These are the 7 NFL Draft sleepers to watch
This is going to be one of the weirdest, most memorable NFL Drafts in recent memory. Coming off a Covid-shortened college football season and an incomplete pre-draft process has left teams with less information than they normally have. Couple this with numerous teams in dire need of a quarterback, and salary cap constraints drastically altering teams, and we’re left with a case where a lot of teams will be forced into needs-based drafting.
The possibility of four quarterbacks being taken in the first 10 picks is now looking like a near-certainty. Part of that is a product of the passing talent entering the league in 2021, but it feels more like desperation on the part of teams that have to find a quarterback before the season begins. This glut of passers at the top has the potential to create a vacuum on the rest of the draft, where some of the most talented players entering the league find themselves falling much, much further than they should.
This is great news if you’re a fan of a team that doesn’t need a QB. We’re going to see already established, playoff-caliber rosters get an influx of top-end talent, particularly on defense where there’s numerous players who would go higher any other year, but forced down due to the quarterbacks and receivers at the top. Rather than look at the true sleepers who will fall to the mid-late rounds, let’s take a look at some of the guys who will find themselves being taken by amazing teams in the late-teens or twenties, or even into the second round.
Christian Barmore, DT, Alabama
The draft projection for Christian Barmore has always been difficult to hammer down. He has rare physical tools defensive coordinators will salivate over, but too often forgets his fundamentals. We’re left with a player who won at the point of attack by being the biggest, most athletic guy on the defensive line, but that edge will evaporate when he hits the NFL and opposing linemen can’t be pushed around as easily.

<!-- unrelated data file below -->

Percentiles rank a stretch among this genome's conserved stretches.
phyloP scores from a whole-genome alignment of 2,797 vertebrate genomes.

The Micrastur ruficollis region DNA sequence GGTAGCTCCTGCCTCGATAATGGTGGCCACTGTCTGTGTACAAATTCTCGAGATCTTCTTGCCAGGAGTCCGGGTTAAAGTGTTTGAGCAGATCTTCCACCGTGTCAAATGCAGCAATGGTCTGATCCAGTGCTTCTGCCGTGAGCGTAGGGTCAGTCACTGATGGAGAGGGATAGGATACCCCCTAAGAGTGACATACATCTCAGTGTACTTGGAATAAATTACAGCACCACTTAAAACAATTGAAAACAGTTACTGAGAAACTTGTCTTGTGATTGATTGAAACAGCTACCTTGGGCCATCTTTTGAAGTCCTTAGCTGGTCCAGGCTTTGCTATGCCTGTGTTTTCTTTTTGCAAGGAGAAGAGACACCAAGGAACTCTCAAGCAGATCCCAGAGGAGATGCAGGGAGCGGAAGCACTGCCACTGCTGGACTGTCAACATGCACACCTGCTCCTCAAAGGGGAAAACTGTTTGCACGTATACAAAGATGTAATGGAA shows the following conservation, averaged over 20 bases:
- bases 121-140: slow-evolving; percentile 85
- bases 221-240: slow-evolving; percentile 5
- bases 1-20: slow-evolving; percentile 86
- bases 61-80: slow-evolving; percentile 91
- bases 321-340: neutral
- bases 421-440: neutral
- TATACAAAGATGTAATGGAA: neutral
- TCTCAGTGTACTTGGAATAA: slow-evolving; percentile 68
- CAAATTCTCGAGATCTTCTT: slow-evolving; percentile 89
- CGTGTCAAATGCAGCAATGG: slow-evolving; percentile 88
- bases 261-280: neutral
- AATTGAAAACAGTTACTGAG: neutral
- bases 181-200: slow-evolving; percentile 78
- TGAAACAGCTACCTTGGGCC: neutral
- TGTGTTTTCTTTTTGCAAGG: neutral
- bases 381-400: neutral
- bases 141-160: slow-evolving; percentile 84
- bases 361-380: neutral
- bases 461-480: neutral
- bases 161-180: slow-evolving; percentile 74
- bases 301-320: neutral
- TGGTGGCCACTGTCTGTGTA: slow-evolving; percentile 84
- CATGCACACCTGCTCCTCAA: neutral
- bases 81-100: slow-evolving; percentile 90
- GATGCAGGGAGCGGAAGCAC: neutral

We’re left with a boom or bust prospect, but that’s still a nice upside play for a playoff team in the late 20s or into the second round.
I understand arguments why Barmore isn’t worth a top 15 pick, but let’s not pretend the idea of the boom or bust isn’t something that’s played out 100 times before in the NFL Draft, with these guys often going in the Top 10 on potential alone.
You simply don’t find 6’4, 310 pound guys with Barmore’s quickness. It will allow him to play multiple positions along the line, and if he lands in the right spot with coaches in place who can put him on the right path to leveraging his fundamentals, well, we could see a three-down defensive player who is a consistent nightmare to deal with.
Nick Bolton, LB, Missouri
I thought we learned this damn lesson before. It wasn’t long ago that Bolton was projected as top 15 pick coming off his ultra-productive junior season at Missouri where he finished with a prolific 95 tackles in 10 games. Here’s a dude who jumps off the film when you watch him fly around the field, diagnosing plays as quick as a hiccup, and putting himself in position to make tackles.